To many, a TV production consists of picking up a remote, turning on the television, and switching channels.  And to others, TV production entails pressing play and record at the same time to capture video and audio.  In reality, however, it is far more complicated than either.  This past weekend the Tulsa Symphony Orchestra recorded an extraordinary holiday television special as a gift to the community during the COVID-19 pandemic.  In this article, I hope to share some insight into how this production was conceived and the tremendous effort that went into this momentous project.

Following our September concert at ONEOK Field,  we began considering ways to provide this community with the healing power of holiday music.  Typically the orchestra would perform accompaniment for live-audiences at this time of year, including movie accompaniments and collaborations with the Tulsa Ballet for a series of holiday Nutcracker performances.  However, this year demanded a radically innovative approach, and with only two months to spare, “A Hometown Holiday” was born.

Our first crucial step was to secure a broadcast partner.  In early October, I reached out to our media partner, Griffin Communications, to determine if they would join with the TSO on this project.  Initially, we hoped to air this on KOTV – News On 6, but after a conversation with Griffin, the Tulsa CW was determined to be the appropriate station, and they joined us in this vital effort.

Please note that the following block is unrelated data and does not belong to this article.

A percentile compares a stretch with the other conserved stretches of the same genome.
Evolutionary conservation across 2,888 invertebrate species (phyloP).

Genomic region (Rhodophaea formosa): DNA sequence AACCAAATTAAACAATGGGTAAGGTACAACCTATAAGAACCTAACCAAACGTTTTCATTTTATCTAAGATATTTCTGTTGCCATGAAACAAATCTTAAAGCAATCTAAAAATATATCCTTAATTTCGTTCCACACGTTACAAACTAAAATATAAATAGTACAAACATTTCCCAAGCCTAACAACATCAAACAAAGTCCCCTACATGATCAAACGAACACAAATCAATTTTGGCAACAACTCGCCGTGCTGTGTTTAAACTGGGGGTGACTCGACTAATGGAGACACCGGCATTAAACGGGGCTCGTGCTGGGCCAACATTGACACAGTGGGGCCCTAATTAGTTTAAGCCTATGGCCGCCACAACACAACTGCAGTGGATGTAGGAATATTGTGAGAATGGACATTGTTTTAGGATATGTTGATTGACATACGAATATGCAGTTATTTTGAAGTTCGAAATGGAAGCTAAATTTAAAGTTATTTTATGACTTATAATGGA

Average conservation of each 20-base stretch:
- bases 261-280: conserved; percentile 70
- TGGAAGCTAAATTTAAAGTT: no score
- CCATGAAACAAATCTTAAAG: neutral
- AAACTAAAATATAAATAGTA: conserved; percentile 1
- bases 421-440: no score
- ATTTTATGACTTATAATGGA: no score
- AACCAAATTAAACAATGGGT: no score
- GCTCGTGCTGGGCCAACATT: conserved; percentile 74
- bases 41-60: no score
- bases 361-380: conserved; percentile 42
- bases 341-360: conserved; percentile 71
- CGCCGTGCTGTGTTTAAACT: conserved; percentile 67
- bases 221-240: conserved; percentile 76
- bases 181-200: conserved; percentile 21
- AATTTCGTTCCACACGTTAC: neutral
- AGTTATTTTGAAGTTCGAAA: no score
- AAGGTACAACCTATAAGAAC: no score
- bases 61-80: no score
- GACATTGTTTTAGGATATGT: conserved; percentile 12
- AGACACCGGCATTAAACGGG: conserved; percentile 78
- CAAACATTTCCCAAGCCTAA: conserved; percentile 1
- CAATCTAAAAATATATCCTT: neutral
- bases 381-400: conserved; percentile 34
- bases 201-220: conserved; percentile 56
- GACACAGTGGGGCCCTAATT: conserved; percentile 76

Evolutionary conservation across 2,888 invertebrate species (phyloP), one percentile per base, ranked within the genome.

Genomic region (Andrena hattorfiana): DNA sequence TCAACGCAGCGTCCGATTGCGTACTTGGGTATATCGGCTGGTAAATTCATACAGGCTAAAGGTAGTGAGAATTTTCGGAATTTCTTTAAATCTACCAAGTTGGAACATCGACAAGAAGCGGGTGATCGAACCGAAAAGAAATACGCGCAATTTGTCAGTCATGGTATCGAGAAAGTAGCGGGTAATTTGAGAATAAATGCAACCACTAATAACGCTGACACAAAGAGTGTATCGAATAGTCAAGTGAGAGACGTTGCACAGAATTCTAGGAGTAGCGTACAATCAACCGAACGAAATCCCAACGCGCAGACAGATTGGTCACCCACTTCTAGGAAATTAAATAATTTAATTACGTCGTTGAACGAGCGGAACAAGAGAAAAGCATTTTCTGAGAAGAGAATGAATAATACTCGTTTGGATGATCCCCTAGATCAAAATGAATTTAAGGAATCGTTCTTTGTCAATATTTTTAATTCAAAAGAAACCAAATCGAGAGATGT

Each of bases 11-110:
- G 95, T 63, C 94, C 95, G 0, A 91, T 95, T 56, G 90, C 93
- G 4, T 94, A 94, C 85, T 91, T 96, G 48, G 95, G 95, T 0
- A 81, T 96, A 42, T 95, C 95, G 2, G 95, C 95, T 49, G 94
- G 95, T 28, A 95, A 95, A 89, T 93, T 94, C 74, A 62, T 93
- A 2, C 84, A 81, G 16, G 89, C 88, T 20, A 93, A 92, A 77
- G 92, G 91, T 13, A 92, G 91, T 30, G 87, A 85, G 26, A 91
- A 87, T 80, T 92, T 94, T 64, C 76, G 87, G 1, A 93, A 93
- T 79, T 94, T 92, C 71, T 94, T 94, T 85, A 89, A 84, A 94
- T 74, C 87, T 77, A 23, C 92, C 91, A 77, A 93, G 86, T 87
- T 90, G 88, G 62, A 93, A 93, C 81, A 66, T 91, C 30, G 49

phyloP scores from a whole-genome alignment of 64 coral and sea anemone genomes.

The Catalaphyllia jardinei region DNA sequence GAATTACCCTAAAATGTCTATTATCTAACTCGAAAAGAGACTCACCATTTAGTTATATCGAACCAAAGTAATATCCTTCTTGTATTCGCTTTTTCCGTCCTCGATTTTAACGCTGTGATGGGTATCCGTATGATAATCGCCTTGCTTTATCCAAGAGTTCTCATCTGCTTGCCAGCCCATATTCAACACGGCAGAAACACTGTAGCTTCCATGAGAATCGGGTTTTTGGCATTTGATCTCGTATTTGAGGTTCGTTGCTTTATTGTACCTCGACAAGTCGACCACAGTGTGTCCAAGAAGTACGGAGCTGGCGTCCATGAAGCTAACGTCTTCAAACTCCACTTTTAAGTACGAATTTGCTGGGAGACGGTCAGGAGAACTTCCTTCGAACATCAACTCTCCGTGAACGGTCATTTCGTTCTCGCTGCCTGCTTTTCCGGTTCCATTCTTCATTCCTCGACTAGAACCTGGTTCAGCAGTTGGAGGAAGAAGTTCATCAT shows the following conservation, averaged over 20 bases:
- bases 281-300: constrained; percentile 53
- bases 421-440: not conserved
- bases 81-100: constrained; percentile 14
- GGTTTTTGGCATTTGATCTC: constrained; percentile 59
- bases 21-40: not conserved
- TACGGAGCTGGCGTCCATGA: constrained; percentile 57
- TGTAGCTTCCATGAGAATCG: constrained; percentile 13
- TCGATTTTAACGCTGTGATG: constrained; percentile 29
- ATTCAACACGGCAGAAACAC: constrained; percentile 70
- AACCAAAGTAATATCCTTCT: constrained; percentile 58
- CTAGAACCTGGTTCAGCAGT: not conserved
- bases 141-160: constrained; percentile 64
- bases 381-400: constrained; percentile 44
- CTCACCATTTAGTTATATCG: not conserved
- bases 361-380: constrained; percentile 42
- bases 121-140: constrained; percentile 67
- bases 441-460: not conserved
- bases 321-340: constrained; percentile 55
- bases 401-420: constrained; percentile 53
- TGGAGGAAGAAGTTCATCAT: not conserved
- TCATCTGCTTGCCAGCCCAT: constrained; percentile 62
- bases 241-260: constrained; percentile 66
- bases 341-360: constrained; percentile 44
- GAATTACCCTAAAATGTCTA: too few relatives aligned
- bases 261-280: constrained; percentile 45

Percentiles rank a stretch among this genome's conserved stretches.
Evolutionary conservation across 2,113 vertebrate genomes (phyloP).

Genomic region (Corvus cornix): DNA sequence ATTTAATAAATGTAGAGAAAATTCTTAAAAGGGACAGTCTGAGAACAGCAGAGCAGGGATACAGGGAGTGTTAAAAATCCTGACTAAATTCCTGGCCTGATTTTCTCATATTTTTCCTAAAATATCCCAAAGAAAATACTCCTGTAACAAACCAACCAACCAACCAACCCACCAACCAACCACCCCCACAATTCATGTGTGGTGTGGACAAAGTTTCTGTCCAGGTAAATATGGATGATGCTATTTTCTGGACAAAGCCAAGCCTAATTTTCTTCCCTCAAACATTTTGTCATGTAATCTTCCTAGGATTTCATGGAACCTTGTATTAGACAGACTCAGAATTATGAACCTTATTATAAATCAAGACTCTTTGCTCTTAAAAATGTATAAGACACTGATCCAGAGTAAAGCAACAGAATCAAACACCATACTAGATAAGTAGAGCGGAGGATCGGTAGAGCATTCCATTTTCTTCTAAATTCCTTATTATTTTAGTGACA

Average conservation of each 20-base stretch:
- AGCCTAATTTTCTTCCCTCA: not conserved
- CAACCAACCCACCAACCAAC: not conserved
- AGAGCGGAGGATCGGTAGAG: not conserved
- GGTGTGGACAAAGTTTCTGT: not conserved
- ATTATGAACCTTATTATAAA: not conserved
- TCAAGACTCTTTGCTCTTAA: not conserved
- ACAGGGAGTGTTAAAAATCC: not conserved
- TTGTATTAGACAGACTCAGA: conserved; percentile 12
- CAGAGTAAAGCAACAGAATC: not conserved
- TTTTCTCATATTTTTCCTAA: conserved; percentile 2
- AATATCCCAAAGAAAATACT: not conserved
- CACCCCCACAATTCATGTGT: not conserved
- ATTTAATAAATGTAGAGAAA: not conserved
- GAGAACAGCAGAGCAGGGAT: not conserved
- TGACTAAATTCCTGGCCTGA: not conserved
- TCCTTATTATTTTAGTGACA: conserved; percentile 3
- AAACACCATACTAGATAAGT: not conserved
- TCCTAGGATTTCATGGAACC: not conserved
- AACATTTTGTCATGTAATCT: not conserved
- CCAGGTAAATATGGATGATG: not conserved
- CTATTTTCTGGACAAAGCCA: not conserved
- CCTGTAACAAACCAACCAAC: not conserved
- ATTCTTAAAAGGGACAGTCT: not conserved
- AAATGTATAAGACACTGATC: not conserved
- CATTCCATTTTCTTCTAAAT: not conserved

Once Griffin was on board, we had to meet with the musicians to agree to move forward with this project.  The TSO had never produced a show of this scale, so we needed to achieve a consensus with the musicians on the concept.  They overwhelmingly embraced this idea.

Now that we had our key partners on board, we had to develop the program; contract a conductor, soloists, and television production crew; and, of course, locate funding support.  The TSO artistic committee approved the proposed program, soloists, and agreed to contract conductor Ron Spigelman.  Calls were placed to potential funders, and proposals were drafted.  Typically a TV show of this scope could cost over one million dollars to produce.  However, we were determined to keep the production budget under $80,000.  To achieve this goal required our staff to be extremely creative in negotiating with various vendors and underscore this project’s tremendous value to the city of Tulsa.  I am thrilled that we were successful with this goal!